Julia Felsenthal in Vogue:
A long time ago, the words “Star Wars: Episode VII” would have sent me into paroxysms of joy. The percussive clatter that opens John Williams’s famous score could make me sweat with Pavlovian zeal. That was an era when, more often than not, the hip pocket of my jeans concealed a tiny dime-store replica of the Millennium Falcon, its back panel hand-painted with glow-in-the-dark nail polish that I stole from my older sister. At night, my crude plastic hunk of junk would radiate dimly as though half-heartedly engaging its hyperdrive. During the day it was a secret talisman, a close-at-hand porthole to a world within a world.
All this did not take place in a galaxy far, far away; it took place in Chicago, where I grew up. I loved Star Wars. I don’t remember when I first saw the films. I do know that by the time I reached junior high, in the mid-’90s, my simmering ardor had reached full, rolling boil.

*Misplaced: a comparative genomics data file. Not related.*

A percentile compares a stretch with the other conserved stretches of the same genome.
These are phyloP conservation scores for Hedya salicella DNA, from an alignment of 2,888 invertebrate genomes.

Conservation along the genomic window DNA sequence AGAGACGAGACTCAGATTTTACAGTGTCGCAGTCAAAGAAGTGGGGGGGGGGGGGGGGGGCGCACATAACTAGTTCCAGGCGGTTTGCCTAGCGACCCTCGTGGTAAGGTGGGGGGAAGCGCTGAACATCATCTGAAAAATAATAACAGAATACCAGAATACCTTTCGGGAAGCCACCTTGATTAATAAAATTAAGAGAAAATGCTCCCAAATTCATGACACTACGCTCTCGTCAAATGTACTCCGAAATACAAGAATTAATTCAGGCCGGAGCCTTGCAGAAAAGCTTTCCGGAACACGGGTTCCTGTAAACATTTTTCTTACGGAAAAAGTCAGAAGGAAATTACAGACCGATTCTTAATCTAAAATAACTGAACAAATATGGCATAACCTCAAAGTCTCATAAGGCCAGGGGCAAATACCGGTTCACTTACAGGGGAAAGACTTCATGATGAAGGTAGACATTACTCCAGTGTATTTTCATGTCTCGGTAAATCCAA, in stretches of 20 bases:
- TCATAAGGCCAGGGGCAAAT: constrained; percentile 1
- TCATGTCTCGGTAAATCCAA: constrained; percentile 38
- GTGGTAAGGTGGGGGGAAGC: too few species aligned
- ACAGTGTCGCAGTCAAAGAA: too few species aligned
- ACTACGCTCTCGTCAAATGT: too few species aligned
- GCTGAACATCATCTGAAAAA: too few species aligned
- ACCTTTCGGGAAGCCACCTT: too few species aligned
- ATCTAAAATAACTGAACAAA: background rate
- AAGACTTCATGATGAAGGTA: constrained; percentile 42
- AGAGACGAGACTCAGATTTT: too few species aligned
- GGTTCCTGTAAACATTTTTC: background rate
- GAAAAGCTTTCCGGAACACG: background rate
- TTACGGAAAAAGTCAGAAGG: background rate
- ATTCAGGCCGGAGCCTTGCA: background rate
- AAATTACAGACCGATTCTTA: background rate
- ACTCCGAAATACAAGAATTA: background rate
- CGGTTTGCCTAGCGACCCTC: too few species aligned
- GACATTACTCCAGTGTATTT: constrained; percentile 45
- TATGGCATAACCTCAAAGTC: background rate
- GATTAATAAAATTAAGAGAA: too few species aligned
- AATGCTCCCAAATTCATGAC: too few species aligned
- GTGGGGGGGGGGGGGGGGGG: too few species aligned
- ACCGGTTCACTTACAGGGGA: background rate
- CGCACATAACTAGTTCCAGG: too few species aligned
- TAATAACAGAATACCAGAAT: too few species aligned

As I write this, I am struck again by how not cool that sounds. I entered—and exited—middle school nearly 6-feet tall, weighing about 95 pounds, and fully androgynous, a look that may have played well in CK One ads but was not so popular on the bar mitzvah circuit in insular, private-school Chicagoland. I was ill-prepared for the light-speed jump of adolescence, the transformation from childhood to teenagerhood that so many of my friends seemed to be making overnight. The future felt even more terrifying than the present. Star Wars offered a wormhole between future and past, a galaxy that mashed up technology with mythology, the power of computing with the knights of the Round Table. Captivating stuff for someone who blew her bat mitzvah money on a cutting-edge IBM Aptiva PC so that I could better play a Sims-like role-playing game about the management of medieval castles and feudal estates.